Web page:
21 November 2017

Aceite negro

     In Virginia and most of the United States we get to go to Home Depot or a similar place, pick our wood, load it and head for the job site:  2"x4"s, 1"x8"s, 2"x10"s; treated or untreated.
     Those aren't choices in most of Nicaragua and for sure not in the Bluefields area.  Instead you give a list of the wood sizes you need to someone and he goes out with a chain saw and cuts your wood to order.  
     And then you build into your project an extra three weeks or three months for your fresh cut wood to dry - we're accustomed to kiln dried wood we can use right away. Again, that's not an option in in the Bluefields area.
     This said, there is one place in Bluefields that offers a selection of wood sizes ready-cut but the wood is more costly, not planed, not treated, and not dried.
     Another thing to take into consideration when using wood along the Caribbean coast is termites: there are a lot of them. Treating wood to prevent, or slow them down, is pretty critical.  And even if you build your home of block and concrete, there are wood elements as food for termites.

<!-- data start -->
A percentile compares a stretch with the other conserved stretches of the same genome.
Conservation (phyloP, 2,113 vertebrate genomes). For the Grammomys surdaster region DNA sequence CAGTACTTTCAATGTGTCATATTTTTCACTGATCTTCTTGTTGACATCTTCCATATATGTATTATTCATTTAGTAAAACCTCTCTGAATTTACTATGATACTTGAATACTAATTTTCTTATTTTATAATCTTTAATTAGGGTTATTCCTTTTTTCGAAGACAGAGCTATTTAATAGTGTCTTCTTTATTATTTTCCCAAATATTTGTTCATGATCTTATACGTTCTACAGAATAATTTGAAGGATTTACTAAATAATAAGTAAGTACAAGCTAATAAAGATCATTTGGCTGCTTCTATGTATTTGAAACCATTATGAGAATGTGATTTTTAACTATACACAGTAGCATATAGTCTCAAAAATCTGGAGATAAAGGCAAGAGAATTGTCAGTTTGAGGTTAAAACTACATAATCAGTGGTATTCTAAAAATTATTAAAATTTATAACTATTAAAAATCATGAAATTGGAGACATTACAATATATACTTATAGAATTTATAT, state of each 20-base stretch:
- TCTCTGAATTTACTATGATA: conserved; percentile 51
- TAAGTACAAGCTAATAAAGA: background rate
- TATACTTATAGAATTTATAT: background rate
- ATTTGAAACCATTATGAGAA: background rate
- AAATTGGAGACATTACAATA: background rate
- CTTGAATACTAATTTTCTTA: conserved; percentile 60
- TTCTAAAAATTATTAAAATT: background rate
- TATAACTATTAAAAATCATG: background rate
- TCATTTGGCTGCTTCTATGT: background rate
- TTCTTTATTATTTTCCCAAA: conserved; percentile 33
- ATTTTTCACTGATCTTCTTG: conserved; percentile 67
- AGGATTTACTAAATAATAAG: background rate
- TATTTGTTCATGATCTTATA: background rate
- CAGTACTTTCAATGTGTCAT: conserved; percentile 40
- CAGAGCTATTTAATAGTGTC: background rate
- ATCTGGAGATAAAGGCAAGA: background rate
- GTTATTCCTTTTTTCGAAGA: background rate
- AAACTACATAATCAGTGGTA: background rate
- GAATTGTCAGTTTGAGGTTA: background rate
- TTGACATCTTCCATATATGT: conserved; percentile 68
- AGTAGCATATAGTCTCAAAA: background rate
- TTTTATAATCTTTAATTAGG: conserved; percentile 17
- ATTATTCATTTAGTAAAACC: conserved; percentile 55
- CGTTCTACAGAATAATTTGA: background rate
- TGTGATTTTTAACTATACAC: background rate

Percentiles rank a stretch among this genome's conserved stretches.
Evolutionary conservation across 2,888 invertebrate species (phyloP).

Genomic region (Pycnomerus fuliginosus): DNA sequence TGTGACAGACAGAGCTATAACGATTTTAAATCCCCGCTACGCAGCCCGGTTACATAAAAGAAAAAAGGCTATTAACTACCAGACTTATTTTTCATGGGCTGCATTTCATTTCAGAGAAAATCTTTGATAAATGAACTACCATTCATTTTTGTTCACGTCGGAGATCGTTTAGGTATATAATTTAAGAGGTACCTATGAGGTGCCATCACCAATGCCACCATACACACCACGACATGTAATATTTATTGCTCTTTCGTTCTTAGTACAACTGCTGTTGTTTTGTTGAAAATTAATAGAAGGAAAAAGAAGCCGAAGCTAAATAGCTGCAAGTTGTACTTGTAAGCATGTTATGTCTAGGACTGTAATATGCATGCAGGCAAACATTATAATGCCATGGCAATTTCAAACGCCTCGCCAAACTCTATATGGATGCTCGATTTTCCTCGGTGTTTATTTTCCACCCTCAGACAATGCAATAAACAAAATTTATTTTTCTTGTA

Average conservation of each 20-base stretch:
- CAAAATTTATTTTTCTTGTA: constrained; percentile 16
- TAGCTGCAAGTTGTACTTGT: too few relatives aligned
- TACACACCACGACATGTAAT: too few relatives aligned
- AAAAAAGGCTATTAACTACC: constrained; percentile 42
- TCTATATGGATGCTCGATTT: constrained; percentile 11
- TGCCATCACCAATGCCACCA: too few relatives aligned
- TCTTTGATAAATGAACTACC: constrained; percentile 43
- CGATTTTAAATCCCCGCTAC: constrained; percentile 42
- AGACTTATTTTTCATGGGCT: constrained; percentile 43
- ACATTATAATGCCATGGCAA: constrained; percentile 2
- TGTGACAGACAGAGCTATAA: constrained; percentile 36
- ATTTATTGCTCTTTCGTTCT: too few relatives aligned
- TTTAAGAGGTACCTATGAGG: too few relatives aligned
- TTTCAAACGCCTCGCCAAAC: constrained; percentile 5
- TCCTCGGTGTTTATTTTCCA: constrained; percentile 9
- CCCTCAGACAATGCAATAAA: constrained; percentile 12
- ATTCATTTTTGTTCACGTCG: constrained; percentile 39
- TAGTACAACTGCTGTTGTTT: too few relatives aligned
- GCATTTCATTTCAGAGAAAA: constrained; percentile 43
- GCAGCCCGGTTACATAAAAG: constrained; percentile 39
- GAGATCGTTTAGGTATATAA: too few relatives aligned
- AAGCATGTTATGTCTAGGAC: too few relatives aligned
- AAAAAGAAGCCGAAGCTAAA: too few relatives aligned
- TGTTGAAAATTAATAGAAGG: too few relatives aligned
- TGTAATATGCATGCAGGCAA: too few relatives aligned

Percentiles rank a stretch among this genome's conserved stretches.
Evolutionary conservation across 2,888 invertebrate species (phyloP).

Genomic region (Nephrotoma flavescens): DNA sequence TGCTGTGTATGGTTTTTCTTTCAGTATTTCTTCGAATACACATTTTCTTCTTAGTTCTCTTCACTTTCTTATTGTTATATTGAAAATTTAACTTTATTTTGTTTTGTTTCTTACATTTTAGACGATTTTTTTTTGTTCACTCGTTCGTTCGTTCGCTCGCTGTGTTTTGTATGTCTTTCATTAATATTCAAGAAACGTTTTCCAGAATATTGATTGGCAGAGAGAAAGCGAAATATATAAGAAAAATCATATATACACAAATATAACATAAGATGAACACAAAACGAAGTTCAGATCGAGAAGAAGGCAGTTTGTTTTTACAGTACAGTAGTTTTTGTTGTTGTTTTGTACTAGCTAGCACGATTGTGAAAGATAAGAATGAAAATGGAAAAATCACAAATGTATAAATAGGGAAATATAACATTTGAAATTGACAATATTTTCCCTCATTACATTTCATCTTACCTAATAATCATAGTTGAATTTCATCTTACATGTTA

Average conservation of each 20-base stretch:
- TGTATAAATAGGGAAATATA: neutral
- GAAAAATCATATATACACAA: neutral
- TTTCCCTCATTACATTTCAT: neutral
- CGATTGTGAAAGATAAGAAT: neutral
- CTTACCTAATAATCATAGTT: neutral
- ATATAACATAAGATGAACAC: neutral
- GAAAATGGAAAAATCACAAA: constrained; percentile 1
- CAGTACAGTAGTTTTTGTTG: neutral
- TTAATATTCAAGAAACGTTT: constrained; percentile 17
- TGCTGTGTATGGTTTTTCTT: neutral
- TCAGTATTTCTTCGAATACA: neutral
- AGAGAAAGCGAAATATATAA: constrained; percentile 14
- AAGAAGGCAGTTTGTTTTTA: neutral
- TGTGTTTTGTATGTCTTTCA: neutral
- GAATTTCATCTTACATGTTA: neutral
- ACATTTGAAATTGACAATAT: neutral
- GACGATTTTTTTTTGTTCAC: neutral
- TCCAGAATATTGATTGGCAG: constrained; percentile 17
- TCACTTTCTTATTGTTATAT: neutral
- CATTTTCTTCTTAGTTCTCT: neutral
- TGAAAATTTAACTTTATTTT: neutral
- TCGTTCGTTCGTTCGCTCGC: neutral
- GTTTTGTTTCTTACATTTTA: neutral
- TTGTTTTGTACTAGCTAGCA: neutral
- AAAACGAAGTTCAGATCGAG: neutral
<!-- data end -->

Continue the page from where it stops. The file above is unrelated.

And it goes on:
So a practice has developed along the Caribbean coast of treating the wood in situ, that is after it's put into place in the building.  In other words you build your house or shed or room and then apply either diesel fuel or aceite negro, (used motor oil) to all the wood.  Given the cost of diesel, black oil is what's usually applied.  
     So when a building goes up, a crew goes through the entire thing with throw-away containers full of oil and throw-away brushes and they coat every wood surface with used motor oil (or diesel) which termites DO NOT LIKE.
     Here's Cesper, certainly our builder of choice, and part of his crew coating El Nido from the top down.  It's messy but it's a very effective treatment against termites.  Two or three weeks after the oil's applied you can paint right over it and never know that such a thing as aceite negro had ever been applied.